- Better Control & Reading Experience: With nearly all the services (expect Kindle), the customization options were great, yet controlling them were a problem. Knowing a few things about programming, it isn’t hard to write a line off code around allowing certain configuration to be set for a specific instance. Why should mobile be any different? If I read zoomed in at specific angle when I turn the page, don’t disturb it. If I’m going to swipe the page, don’t have it zoom in like I’m tapping on it. Let me turn my tablet sideways without having to readjust the resolution. Better control over the little things..is that so much to ask for so I have a better reading experience?
- Discount: For the “old-school” folks like myself, if companies gave people who a discount on physical manga that they already brought digitally – no doubt it would catch on as well as help their bottom line. It’s actually not the question: If I buy something online like at Amazon or through B&N, at checkout you can opt in allowing that company to have access to your email address and send you voucher for 10% off the physical version for the digital manga you brought. Even better have it attached to your receipt. Either way, something like that would be nice and draw more people in who want to go digital – yet have reservations about the process and still want paperback. It’s a pipe dream…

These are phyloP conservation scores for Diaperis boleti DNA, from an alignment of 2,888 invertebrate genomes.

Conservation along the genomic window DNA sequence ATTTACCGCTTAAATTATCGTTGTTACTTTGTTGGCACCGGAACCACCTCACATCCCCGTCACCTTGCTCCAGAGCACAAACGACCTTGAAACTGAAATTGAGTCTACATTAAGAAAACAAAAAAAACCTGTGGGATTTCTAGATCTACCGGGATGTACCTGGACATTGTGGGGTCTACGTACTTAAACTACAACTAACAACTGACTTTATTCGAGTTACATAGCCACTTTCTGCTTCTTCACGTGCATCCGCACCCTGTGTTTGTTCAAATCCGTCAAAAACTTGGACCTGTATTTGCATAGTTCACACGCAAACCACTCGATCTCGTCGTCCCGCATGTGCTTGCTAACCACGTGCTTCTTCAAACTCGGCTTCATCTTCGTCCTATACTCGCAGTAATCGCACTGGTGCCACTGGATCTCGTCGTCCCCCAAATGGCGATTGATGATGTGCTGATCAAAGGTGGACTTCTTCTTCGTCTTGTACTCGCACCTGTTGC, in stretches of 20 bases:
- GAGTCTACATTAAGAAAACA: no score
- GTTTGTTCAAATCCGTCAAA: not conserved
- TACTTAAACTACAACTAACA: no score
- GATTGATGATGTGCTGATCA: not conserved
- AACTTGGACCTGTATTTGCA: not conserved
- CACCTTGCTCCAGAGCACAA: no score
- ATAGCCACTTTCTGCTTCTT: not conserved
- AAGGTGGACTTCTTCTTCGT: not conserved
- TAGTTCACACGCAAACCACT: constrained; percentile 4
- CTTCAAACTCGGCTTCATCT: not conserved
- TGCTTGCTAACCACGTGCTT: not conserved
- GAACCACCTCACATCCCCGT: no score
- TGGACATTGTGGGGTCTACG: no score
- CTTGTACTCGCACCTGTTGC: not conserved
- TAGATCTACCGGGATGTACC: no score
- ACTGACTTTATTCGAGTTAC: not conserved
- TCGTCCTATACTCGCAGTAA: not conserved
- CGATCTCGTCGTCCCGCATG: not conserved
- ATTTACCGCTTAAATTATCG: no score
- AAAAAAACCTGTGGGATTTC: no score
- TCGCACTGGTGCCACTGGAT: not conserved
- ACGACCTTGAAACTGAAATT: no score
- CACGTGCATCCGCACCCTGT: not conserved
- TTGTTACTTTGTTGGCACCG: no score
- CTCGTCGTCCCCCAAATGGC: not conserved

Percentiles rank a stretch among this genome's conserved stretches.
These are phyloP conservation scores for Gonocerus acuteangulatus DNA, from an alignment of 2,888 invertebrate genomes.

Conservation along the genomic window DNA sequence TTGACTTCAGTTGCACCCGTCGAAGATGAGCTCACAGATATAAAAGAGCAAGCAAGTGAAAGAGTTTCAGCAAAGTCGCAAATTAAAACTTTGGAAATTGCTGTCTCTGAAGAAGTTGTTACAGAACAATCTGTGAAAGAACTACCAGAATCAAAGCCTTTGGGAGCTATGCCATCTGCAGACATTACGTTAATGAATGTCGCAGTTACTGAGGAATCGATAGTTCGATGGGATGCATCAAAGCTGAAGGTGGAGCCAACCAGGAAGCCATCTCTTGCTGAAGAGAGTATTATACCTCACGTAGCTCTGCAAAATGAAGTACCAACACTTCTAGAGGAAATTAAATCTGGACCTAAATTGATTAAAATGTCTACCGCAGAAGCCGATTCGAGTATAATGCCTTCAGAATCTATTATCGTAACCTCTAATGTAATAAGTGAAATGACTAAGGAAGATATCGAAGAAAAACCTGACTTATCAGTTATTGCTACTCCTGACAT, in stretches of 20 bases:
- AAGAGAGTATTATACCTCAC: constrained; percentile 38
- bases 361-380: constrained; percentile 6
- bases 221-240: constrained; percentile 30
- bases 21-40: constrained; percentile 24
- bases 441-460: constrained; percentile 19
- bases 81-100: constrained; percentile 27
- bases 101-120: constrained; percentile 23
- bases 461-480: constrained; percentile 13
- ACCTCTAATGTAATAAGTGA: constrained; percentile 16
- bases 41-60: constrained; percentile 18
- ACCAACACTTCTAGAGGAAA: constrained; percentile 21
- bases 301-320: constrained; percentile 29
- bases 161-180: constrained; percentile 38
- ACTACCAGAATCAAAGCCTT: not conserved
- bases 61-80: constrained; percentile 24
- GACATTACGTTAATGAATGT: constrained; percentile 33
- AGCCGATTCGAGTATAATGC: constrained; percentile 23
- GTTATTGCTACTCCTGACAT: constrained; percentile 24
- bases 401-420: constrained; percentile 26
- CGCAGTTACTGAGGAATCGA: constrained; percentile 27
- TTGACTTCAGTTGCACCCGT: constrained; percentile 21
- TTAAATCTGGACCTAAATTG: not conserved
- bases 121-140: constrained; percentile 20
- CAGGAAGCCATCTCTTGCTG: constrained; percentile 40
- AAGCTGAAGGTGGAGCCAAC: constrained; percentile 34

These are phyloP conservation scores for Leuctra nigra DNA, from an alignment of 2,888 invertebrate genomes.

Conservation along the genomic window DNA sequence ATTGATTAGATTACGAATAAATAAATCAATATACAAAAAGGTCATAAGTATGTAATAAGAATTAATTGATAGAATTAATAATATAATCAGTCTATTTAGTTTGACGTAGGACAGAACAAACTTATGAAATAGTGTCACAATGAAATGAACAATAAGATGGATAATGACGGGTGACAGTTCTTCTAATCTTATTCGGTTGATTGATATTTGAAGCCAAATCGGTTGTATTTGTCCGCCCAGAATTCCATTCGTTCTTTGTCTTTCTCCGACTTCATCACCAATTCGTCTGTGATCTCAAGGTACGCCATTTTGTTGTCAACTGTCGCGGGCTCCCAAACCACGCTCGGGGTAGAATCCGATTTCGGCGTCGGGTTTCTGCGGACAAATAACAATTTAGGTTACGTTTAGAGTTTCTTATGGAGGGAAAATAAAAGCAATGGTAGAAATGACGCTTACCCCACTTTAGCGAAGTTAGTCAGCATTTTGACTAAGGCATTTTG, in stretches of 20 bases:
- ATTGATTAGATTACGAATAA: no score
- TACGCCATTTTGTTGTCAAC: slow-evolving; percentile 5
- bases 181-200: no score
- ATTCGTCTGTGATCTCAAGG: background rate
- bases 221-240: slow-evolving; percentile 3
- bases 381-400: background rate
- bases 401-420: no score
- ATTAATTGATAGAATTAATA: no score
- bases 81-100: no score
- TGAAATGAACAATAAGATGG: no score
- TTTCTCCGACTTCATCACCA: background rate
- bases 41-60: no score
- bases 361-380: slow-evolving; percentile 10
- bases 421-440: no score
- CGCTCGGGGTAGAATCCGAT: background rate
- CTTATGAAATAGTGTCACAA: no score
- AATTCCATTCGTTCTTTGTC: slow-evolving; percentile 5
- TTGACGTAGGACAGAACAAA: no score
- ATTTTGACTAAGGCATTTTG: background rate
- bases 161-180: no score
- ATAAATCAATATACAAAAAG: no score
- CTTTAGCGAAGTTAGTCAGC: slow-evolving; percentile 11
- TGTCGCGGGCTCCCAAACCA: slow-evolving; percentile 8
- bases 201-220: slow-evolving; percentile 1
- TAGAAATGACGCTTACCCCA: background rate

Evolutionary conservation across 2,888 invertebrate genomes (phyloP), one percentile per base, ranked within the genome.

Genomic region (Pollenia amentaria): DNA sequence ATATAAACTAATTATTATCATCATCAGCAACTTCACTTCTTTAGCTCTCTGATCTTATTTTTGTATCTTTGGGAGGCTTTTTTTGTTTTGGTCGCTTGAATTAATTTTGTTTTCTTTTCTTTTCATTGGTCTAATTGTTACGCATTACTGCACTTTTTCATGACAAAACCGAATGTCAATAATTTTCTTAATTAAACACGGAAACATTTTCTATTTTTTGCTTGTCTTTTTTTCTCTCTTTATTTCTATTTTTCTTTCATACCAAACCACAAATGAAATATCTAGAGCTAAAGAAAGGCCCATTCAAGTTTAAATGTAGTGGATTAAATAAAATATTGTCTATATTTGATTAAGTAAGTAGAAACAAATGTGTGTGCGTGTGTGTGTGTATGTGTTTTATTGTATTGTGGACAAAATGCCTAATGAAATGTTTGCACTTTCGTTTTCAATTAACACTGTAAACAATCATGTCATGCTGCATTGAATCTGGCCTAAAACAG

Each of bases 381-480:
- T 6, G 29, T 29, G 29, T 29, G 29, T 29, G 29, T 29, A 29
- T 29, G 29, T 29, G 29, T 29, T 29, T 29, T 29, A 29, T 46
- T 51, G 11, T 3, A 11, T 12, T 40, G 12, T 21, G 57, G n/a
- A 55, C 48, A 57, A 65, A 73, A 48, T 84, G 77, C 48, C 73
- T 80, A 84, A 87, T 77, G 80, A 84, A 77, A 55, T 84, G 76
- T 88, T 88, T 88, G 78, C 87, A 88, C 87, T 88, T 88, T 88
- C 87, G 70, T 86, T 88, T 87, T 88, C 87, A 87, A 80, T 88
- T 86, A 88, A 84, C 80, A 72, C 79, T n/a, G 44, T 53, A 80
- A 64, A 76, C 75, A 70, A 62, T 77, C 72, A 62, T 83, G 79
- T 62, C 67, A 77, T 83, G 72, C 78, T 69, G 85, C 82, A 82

- DRM/Platform Free: Kobo, Amazon, VIZ, Veritcal, Yen Press, etc – at the end of the day, these are companies. What are companies in business to do? Make a profit! There is nothing wrong with that and they have to if they want to keep doing business. That said, they can also go out of business. Just like Jmanga that met with an early demise for reasons unknown (well, that’s a lie..there is an idea behind it), there is nothing exempting the other aforementioned from getting the same end. Granted it would be a lot difficult for say VIZ or even Amazon from closing shop or eliminating operations to services – yet it can happen, even if loss of revenue is not at the root. Simply put: I would actually like to own what I pay to have. Just like the manga on my shelf, I want my digital manga to be on hard drive, able to back it up, use my own reader, and actually feel like I don’t have to worry about it perishing. I fully understand why companies can’t do this – but unless they are able to provide peace of mind…digital legally will be a daunting issue. Of course, that doesn’t mean I will turn to the scans or illegal means either. Digital ownership is still sort of in adolescence, so maybe in the next few years companies will have something worked out to grant the peace of mind I seek.